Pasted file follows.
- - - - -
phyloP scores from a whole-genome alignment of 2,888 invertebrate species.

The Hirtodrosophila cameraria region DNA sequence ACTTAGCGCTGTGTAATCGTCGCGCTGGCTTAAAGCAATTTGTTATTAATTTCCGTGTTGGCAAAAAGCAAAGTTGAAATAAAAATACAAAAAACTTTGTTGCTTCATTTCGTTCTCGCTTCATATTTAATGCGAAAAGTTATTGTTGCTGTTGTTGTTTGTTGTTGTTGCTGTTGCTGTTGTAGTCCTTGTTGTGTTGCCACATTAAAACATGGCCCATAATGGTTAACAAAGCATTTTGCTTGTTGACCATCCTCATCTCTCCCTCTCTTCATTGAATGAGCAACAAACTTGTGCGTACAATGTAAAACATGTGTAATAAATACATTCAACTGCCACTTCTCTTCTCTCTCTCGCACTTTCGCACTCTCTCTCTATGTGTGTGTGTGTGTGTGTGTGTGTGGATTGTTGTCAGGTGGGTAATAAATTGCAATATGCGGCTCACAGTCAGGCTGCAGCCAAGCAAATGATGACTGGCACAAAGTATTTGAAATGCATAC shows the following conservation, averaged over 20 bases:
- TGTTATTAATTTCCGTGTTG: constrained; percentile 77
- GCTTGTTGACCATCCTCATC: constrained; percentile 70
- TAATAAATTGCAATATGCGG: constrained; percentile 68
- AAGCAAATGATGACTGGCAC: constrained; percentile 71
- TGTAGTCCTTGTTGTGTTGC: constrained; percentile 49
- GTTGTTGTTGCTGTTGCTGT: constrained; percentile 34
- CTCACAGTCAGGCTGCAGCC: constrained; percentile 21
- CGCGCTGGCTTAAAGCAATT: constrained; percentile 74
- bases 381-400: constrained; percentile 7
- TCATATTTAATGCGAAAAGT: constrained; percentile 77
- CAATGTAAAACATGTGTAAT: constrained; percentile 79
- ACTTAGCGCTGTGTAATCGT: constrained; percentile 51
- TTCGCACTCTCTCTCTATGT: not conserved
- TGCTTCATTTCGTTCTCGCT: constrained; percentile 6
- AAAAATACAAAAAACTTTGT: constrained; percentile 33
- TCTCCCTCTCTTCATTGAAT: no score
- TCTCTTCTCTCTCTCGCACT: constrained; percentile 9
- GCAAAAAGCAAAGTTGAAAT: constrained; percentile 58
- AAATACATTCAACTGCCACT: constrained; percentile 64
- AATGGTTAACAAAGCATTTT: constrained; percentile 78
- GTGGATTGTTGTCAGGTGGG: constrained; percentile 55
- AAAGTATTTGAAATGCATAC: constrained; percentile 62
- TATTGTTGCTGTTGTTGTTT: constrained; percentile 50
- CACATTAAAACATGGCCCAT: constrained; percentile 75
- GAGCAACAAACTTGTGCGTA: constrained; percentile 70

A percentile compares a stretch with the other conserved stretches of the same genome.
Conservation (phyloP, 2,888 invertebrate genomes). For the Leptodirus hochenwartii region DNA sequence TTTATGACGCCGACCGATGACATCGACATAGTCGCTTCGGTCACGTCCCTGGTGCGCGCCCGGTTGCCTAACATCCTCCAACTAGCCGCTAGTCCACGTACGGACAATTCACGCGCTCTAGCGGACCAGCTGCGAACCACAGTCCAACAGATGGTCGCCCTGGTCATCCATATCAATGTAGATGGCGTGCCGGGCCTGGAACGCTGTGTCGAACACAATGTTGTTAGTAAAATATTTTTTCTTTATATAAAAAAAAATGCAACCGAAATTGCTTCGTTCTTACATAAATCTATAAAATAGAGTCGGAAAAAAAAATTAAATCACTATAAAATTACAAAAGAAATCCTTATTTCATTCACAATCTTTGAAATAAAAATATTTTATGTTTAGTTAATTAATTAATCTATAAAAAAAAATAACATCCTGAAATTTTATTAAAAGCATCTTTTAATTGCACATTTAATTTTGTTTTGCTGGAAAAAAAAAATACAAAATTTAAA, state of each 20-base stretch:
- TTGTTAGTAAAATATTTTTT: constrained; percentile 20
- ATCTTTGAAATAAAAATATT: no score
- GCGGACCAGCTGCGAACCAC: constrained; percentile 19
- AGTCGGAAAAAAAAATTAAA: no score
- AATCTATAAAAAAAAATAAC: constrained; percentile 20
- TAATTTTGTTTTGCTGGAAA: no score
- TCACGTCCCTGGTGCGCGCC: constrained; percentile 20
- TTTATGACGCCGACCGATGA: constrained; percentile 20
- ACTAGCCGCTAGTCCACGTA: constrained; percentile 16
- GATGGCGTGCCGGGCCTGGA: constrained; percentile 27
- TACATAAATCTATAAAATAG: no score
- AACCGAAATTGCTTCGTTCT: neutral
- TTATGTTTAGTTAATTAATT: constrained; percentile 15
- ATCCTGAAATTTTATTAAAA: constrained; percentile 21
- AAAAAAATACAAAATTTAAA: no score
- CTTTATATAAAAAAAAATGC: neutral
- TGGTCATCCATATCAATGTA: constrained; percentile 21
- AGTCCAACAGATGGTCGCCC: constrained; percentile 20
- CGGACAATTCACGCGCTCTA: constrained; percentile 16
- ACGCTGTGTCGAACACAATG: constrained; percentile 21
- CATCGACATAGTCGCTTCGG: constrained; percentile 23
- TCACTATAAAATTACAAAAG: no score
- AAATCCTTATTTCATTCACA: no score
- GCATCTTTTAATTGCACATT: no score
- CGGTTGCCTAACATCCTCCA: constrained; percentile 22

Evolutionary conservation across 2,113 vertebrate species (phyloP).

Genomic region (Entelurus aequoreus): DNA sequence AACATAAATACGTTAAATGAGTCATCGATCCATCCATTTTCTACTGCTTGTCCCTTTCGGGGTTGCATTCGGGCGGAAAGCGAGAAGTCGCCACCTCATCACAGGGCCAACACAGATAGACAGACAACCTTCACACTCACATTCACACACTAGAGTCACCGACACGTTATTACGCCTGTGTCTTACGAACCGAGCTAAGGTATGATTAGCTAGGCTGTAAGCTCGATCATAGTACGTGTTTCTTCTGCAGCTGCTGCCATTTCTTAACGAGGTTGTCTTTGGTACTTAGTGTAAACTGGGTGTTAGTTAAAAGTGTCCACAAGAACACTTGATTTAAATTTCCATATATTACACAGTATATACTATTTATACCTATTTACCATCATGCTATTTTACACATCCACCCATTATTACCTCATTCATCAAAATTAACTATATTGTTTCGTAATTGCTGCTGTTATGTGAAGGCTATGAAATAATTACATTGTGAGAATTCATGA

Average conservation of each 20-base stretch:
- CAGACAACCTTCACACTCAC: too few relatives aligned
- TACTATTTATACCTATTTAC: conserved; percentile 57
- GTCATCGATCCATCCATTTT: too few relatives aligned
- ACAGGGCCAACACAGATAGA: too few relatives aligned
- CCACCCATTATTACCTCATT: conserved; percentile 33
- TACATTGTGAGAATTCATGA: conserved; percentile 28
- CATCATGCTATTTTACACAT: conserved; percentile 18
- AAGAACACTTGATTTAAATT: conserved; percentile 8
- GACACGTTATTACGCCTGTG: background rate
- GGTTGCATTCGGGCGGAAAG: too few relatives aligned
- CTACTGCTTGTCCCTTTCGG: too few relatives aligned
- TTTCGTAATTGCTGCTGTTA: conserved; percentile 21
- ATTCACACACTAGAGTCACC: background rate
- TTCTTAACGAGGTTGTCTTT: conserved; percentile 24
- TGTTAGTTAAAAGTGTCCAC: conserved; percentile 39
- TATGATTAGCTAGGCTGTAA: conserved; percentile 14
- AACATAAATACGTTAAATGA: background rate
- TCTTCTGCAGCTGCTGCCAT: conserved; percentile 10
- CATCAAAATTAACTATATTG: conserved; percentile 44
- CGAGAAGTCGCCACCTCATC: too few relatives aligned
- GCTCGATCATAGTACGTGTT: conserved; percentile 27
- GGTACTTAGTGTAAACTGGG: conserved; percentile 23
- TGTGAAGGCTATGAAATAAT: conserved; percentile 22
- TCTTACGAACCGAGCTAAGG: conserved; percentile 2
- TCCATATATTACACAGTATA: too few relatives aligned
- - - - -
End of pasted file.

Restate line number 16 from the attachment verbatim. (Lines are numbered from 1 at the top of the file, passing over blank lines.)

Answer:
- TGCTTCATTTCGTTCTCGCT: constrained; percentile 6